AGC's Richard Hedgecock on Building More with Less in Commercial Construction

Richard Hedgecock became the executive vice president of Associated General Contractors Arkansas, the state’s largest commercial construction trade association, a year ago.

Hedgecock was a lobbyist for Occidental Oil & Gas Corp. of Los Angeles for six years in the 1980s, lobbying for the company at the California legislature as well as in a number of Southeastern states, from Mississippi to West Virginia. In 1990, he became vice president of government affairs for the Tulsa Metro Chamber of Commerce. After 12 years there, he was named chief of staff for U.S. Rep. John Sullivan, R-Okla. In that capacity Hedgecock managed the daily operations of the congressman’s office and was chief policy adviser. He joined AGC Arkansas in December 2012.

He graduated from the University of Arkansas in 1983 with a Bachelor’s of Science in Business Administration in Marketing.

What construction sector do you see the most growth in? Which sectors are struggling?

Voters in Arkansas understand the economic value that follows infrastructure investment, both in short-term job growth and future opportunities. The two recent packages approved by voters make our bridge and highway programs the envy of states across the nation, all while a potential crisis in federal highway funding continues to hover over all of us. There does exist, however, a general lack of vibrancy in the private-sector economy, particularly as it relates to commercial construction. Northwest Arkansas has rebounded faster than much of the state, and there are some pockets of growth in the northeast and southwest but, overall, our numbers continue to lag.

What lessons do you take away from the Great Recession for the construction industry?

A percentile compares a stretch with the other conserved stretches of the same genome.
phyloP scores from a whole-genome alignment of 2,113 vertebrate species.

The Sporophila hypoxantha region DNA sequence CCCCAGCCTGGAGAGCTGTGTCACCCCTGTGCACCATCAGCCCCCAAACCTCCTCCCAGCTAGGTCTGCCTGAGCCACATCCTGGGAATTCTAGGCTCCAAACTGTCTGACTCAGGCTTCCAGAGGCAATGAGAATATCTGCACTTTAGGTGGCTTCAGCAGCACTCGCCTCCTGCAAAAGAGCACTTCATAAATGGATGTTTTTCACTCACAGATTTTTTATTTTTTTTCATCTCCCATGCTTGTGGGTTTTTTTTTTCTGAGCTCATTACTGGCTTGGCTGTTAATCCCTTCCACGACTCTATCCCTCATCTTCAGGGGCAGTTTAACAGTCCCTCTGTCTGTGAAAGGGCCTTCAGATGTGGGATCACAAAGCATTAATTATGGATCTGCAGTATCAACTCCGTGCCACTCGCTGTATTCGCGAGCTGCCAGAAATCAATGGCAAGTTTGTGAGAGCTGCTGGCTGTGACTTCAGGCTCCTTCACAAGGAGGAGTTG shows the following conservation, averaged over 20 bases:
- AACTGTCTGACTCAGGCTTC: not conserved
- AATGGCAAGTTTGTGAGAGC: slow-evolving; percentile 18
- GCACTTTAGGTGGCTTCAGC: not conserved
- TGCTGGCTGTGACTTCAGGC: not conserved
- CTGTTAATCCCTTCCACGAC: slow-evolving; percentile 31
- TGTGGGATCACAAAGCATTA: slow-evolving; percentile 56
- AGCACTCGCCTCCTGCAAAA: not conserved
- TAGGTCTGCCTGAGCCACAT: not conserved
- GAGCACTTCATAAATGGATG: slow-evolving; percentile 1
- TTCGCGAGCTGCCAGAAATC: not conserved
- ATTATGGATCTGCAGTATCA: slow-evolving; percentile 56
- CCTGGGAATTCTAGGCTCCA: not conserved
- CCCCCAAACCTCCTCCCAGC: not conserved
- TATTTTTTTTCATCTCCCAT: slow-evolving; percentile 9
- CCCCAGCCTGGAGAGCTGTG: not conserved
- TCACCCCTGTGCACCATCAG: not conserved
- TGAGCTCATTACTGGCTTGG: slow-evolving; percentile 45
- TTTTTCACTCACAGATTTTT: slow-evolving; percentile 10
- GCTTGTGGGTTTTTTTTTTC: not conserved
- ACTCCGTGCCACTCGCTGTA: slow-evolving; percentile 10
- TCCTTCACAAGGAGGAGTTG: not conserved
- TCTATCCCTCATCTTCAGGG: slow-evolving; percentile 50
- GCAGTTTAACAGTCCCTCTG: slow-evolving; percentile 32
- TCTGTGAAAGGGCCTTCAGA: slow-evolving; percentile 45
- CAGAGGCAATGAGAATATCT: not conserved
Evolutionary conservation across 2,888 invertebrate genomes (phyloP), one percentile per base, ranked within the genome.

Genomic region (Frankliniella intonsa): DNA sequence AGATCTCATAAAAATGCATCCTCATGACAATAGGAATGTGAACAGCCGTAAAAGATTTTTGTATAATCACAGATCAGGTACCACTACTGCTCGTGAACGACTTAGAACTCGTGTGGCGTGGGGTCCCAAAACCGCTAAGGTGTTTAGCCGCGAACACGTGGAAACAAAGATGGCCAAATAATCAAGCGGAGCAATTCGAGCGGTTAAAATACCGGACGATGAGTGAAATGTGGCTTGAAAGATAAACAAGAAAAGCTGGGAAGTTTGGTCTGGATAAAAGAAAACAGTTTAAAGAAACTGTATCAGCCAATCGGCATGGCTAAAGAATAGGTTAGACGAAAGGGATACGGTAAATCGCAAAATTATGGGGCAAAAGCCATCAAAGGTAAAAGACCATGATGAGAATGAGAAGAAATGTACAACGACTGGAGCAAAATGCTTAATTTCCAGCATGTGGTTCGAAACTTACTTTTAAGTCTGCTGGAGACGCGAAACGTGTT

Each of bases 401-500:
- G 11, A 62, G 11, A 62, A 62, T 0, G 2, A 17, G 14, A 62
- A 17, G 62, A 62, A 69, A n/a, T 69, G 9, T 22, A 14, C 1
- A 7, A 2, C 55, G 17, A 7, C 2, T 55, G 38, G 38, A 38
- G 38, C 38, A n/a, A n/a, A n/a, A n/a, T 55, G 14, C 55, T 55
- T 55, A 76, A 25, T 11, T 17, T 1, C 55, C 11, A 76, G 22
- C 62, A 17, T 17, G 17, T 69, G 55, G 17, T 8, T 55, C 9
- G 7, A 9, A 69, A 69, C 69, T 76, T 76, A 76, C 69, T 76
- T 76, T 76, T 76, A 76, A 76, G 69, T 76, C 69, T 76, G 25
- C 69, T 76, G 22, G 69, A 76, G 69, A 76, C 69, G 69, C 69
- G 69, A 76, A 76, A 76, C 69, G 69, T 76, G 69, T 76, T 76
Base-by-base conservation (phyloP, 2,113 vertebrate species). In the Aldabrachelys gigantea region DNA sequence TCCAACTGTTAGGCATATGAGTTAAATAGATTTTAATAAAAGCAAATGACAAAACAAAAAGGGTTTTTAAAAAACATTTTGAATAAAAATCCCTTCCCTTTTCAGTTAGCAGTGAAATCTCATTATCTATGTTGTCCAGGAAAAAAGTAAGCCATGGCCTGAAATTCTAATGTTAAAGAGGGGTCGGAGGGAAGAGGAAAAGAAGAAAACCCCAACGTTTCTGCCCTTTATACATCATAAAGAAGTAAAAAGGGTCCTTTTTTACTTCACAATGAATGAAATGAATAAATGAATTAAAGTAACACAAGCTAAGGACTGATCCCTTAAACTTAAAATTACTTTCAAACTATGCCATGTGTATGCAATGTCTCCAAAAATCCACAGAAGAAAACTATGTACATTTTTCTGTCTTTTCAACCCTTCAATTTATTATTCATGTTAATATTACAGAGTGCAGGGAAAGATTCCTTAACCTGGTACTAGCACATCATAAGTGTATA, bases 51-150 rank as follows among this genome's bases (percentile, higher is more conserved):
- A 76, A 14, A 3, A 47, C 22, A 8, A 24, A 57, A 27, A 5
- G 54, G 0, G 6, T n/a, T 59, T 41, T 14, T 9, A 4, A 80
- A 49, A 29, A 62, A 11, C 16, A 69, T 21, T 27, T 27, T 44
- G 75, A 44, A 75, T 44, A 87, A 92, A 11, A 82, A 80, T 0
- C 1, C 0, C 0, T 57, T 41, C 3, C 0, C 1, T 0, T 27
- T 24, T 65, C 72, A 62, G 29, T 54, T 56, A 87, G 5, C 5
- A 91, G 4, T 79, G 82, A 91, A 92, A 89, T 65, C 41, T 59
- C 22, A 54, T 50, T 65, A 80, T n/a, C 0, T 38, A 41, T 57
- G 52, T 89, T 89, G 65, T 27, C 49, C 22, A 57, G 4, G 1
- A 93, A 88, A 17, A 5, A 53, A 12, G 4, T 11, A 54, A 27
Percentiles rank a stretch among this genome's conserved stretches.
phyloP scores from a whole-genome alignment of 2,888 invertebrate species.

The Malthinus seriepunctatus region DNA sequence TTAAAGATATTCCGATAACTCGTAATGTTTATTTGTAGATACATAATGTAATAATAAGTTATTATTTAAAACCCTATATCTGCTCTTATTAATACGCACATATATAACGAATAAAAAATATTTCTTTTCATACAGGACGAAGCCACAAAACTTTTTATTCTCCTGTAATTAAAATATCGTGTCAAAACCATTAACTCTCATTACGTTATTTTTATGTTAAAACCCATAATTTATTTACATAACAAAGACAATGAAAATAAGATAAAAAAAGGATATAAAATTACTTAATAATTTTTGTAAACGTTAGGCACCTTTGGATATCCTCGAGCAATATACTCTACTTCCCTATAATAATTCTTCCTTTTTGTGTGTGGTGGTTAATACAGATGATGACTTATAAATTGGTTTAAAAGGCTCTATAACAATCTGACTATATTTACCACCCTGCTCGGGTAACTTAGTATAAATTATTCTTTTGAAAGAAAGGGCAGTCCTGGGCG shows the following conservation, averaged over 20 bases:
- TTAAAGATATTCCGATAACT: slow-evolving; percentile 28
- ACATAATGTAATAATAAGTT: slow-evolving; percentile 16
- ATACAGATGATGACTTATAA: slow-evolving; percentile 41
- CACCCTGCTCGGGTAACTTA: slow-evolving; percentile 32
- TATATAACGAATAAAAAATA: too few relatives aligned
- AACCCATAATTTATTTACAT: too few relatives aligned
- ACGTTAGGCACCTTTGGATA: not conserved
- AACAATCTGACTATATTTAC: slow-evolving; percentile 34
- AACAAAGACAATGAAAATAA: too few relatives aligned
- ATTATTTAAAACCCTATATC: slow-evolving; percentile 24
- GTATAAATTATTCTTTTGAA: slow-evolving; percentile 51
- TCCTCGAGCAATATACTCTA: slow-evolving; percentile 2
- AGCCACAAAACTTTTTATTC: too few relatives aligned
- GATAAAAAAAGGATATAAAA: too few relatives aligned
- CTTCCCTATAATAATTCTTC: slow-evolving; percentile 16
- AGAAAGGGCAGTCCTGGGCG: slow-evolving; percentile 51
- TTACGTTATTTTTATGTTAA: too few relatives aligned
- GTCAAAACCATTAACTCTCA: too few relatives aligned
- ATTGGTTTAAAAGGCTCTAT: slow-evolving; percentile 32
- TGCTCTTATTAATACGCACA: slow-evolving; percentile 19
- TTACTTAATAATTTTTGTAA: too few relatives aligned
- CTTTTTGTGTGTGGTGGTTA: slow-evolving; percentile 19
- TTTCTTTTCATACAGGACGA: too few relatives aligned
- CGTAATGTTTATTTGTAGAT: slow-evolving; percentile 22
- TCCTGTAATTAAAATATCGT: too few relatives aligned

Booms and busts are the way of the world in the construction industry. Continually searching for ways to do more with less is the norm. That being said, the prolonged impact of the recession cannot be understated. Many Arkansas contractors closed their doors or consolidated operations with other companies. Like companies across the business spectrum, those that remain are uniformly healthier because they are pursuing a constant course of re-invention and technology investment.

Some in the construction industry predicted demand soon would exceed supply in some specific building trades such as electricians, plumbers and masons. Has that shortage come to pass? What is the industry doing to ensure that there are enough of these skilled craftsmen?

AGC Arkansas operates apprentice programs for electricians and carpenters that have been highly successful for many years. Yet the recession has had a wide-ranging impact on our future employment needs; younger workers left the industry as the work dried up and experienced workers are now reaching retirement age. Though not yet a problem for Arkansas contractors, this issue will be with us for many years to come. We must strengthen our partnerships with career tech schools to make sure the programs being offered match up to needs in the workforce — those already mentioned as well as skilled heavy machinery operators and other field professionals. We also need to better communicate the opportunities for young people in search of a career. We tend to stigmatize these positions when, in fact, they are well-paying jobs with growth opportunity that is only going to accelerate.

A lot of industries have undergone changes that the casual observer might not realize. Is that true of the construction industry?

Our industry is not unlike the rest of our economy: Technological advances are showing our employers how to improve their products and their processes while challenging them with learning how to best implement these advances. Trade associations like AGC Arkansas assist their members in helping them figure out what is useful right now, how to acquire the appropriate knowledge and training and what further advances are trending for the future. It’s a proud industry that will always be in demand and, like the rest of the world, we are always learning how to do it better.